With their movie cancelled, Avery suggests they check out a real haunted house. The exterior of this house was so creepy. The first shot of it when they pull up, it’s a small, white, two-floor block of a house, the windows boarded up. It’s on a little hill all alone, and it screams STAY OUT. Somehow, the house has electricity – I don’t think this is addressed. The whole house creaks – props to the sound person and/or post-production.
Avery shares tidbits about Rotcreep, the housebound entity. Once a year it needs a victim, or it will spread its terror beyond the house. Then – BAM – the movie picks up from its initial slow-burn first half. Secrets are revealed that don’t feel too surprising, considering some of the giveaways early on. Max soon finds himself facing Rotcreep, trying to find a way out of the house. He has an ally – a boy named Rudy, who I guess is there as a backup victim, should Max escape, or vice versa. The boy is a convenient addition to the story for Max, and he is ultimately tested.
Much like with The Babadook, Monstrous, The Dark and the Wicked, Smile, and other emotionally and psychologically charged horror films, Those Who Walk Away plays out like a test for Max, who has to face a personally dark aspect of his past, and he willeither succumb to that darkness and rot completely, or stand up against it. During his inner battle, symbols of self-medication and distraction are abundant – television and alcohol the most prominent. (Note: It’s worth mentioning here that we can’t always face dark things alone – there are support and resources available.)
When Rotcreep’s haunting starts, a black boar zips across the room. At first, I thought it might be Rotcreep in animal form, but the boarcan also be a symbol for facing uncomfortable situations with courage.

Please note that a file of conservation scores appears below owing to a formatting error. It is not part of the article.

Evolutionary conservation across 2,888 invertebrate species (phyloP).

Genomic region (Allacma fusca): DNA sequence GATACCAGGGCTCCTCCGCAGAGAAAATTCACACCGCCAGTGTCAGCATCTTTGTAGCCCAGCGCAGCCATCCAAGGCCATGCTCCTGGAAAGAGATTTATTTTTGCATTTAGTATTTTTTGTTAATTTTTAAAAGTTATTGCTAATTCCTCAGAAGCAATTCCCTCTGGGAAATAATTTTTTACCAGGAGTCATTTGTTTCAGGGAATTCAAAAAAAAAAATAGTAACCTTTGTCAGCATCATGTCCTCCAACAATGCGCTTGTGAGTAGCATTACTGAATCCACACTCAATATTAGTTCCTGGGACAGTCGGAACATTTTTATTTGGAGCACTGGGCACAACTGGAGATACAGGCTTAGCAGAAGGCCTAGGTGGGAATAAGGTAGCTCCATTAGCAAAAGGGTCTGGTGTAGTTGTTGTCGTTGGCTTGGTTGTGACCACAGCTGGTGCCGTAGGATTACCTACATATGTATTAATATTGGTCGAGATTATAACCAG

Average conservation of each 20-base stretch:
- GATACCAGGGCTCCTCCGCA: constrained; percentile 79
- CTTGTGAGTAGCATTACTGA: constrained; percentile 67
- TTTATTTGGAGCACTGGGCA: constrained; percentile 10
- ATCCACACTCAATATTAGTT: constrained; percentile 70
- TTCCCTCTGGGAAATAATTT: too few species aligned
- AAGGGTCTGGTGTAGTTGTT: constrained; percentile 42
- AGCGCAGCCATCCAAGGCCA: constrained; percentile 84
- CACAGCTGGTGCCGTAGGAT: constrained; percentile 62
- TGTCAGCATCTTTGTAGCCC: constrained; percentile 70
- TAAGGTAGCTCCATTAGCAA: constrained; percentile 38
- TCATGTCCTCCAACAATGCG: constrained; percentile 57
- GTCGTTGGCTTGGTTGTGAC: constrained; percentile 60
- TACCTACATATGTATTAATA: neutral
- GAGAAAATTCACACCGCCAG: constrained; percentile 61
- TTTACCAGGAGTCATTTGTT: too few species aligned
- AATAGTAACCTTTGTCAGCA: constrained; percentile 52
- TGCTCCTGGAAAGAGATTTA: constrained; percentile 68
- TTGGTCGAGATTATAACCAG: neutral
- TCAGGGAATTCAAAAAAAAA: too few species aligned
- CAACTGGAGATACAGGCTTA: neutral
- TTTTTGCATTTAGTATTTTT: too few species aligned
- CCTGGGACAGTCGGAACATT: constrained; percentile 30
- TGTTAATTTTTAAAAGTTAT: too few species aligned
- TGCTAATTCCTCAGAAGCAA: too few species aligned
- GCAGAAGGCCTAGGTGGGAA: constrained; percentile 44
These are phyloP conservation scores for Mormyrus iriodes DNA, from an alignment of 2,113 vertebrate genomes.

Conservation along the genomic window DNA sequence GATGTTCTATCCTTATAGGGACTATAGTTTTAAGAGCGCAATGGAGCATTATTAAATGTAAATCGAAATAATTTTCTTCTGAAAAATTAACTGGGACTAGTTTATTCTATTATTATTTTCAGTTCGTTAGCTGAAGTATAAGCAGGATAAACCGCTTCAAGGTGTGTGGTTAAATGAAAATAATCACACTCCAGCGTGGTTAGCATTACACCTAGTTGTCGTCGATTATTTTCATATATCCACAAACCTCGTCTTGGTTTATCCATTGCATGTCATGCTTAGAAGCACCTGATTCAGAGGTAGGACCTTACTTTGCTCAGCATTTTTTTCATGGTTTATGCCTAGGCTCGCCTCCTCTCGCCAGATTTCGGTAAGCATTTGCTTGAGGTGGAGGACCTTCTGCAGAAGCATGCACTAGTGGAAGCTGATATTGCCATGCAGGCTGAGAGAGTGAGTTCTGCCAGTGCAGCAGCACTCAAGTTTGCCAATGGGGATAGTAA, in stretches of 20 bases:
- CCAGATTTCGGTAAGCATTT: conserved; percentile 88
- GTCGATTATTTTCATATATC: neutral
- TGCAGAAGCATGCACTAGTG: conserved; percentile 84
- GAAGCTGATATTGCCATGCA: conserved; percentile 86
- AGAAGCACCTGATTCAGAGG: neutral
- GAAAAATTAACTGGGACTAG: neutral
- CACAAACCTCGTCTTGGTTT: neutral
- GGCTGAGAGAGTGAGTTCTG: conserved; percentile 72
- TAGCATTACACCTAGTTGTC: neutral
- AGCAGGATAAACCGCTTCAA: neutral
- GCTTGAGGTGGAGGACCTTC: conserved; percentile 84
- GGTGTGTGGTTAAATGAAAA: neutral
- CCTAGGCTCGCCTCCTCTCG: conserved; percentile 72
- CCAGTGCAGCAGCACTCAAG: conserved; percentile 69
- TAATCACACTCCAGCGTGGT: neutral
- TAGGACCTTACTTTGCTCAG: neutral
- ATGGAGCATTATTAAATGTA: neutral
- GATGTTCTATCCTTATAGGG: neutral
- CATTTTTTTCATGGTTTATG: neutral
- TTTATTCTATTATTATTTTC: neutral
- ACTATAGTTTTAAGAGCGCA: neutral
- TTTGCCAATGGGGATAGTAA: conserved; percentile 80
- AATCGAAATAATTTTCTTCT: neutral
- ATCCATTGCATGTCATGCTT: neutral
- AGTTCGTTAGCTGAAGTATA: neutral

Rotcreep himself is an interesting monster – he seemed like less of a ghost to me and more of a demon with his rows of sharp teeth. I liked with his first appearance how he winds his hands in circles, almost like pulling an invisible string, drawing Max nearer and nearer. In the final act though, I felt he was underutilized, almost forgotten.
I like that the haunted house gradually changes and almost becomes like a funhouse. The kitchen’s upside down, there’s mirrors everywhere, etc. One critique is that some scenes were very dark;even with my screen on full brightness, it was difficult to make out what was happening. Sometimes that’s intentional, but I wanted to see more of this beautifully rotten, spooky set.
Those Who Walk Away navigates a variety of topics, one of the most important being escapism, running from oneself, running from difficult things. While some might argue that these themes could have been explored deeper, I think there needs to be a fine line between that and the in-your-face supernatural stuff – you don’t want to alienate the audience looking for horror. I think it tries to strike a good balance between both, though the character of Rotcreep could have had a more fleshed out backstory and more screentime. Fans of independent horror and psychological, thematic horror, check this one out! Here’s the trailer: https://youtu.be/AUdrZ45YUVU
Bret Laurie is a professional editor, writer, and horror fan. He contributes film reviews regularly and supports independent horror films and authors through social media. His flash-fiction tale “The Shell” is featured in the DarkLit Press anthology “Beach Bodies.”He recently edited “The October Society: Season One” and “The October Society: Season Two” from author Christopher Robertson.